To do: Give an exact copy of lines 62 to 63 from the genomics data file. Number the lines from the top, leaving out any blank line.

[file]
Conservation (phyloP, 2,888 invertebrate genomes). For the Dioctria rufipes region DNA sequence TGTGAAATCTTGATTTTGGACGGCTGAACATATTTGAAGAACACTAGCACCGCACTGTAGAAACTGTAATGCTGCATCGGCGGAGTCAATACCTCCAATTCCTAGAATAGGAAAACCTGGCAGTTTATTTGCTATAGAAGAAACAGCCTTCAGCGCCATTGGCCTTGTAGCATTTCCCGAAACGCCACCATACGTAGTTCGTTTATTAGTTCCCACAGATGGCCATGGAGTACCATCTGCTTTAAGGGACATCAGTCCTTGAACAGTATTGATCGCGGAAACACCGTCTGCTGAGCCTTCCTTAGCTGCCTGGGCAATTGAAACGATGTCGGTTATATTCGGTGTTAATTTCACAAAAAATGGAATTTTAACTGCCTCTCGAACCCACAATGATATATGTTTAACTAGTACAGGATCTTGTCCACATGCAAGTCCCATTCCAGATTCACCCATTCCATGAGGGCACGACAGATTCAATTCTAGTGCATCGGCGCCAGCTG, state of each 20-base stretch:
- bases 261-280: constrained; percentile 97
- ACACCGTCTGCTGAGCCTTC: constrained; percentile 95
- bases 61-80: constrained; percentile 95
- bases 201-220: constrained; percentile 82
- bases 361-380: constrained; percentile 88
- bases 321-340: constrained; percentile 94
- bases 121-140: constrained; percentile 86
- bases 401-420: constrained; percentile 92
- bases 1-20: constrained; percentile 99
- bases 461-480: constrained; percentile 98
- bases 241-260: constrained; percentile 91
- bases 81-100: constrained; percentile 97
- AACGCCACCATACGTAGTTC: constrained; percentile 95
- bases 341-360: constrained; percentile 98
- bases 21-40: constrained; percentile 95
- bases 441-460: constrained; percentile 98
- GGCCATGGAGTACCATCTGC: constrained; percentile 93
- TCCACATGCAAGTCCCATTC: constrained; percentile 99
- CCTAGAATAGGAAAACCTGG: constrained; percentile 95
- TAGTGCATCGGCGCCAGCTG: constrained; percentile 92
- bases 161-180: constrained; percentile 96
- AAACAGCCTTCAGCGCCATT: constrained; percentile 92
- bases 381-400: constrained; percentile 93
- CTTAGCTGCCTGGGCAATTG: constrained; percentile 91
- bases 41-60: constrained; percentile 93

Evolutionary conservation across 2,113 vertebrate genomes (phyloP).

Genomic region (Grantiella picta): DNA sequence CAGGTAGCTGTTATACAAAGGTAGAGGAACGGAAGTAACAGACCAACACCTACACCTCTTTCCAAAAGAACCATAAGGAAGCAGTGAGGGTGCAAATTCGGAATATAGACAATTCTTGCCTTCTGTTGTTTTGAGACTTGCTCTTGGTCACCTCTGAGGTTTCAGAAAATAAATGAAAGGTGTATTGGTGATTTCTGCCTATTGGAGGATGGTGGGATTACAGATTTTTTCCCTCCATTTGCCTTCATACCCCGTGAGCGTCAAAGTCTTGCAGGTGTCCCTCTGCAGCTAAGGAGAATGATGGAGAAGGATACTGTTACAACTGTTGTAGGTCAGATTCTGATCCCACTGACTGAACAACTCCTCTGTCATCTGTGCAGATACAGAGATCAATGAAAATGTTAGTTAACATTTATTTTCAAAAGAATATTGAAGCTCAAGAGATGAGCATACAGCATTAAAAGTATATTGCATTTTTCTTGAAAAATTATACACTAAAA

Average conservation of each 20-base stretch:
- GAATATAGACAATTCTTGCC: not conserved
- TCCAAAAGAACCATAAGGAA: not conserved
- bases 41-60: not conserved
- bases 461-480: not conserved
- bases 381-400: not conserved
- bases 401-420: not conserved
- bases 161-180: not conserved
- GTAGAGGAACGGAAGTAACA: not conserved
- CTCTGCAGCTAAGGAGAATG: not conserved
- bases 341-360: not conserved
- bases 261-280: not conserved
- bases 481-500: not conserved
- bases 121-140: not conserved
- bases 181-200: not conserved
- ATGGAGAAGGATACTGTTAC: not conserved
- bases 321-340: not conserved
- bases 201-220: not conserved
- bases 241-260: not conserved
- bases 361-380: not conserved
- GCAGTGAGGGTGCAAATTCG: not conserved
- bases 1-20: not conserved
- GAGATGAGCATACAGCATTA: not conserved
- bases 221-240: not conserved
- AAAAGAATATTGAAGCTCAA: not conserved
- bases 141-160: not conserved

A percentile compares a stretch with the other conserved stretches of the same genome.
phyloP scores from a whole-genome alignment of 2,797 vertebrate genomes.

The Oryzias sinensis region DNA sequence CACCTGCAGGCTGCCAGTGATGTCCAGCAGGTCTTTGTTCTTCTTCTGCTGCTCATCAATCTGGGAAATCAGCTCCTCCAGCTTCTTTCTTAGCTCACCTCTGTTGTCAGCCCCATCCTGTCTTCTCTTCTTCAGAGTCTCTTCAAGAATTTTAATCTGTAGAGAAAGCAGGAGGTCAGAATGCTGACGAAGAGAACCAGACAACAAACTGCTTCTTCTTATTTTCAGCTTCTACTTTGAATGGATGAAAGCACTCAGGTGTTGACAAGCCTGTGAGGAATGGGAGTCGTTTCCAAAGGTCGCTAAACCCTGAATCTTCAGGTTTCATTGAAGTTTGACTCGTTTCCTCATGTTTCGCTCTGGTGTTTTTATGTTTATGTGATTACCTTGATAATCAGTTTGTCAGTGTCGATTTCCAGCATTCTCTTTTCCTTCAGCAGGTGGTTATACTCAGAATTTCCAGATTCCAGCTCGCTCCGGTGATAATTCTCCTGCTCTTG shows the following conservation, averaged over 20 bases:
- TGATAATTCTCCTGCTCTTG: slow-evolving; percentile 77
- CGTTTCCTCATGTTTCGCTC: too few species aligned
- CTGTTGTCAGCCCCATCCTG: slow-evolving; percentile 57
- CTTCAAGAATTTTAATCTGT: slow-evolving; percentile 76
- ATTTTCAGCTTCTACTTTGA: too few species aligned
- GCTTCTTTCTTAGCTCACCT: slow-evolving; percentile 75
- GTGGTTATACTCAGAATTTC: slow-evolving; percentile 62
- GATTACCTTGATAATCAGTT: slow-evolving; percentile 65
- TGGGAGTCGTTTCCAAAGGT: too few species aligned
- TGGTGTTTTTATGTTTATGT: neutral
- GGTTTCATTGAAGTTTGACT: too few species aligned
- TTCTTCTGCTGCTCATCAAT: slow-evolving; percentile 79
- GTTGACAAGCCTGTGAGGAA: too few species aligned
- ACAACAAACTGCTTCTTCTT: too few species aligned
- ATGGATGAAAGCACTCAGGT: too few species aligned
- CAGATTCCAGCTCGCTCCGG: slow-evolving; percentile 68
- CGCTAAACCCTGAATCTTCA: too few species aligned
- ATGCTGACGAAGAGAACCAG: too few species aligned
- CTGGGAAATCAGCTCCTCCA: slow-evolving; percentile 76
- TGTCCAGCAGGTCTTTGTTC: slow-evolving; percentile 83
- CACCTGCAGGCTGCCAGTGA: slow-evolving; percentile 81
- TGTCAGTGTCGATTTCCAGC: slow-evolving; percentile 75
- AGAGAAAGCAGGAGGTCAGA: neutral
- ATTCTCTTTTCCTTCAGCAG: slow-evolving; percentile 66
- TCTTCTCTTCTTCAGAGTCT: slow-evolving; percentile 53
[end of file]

- ATTTTCAGCTTCTACTTTGA: too few species aligned
- GCTTCTTTCTTAGCTCACCT: slow-evolving; percentile 75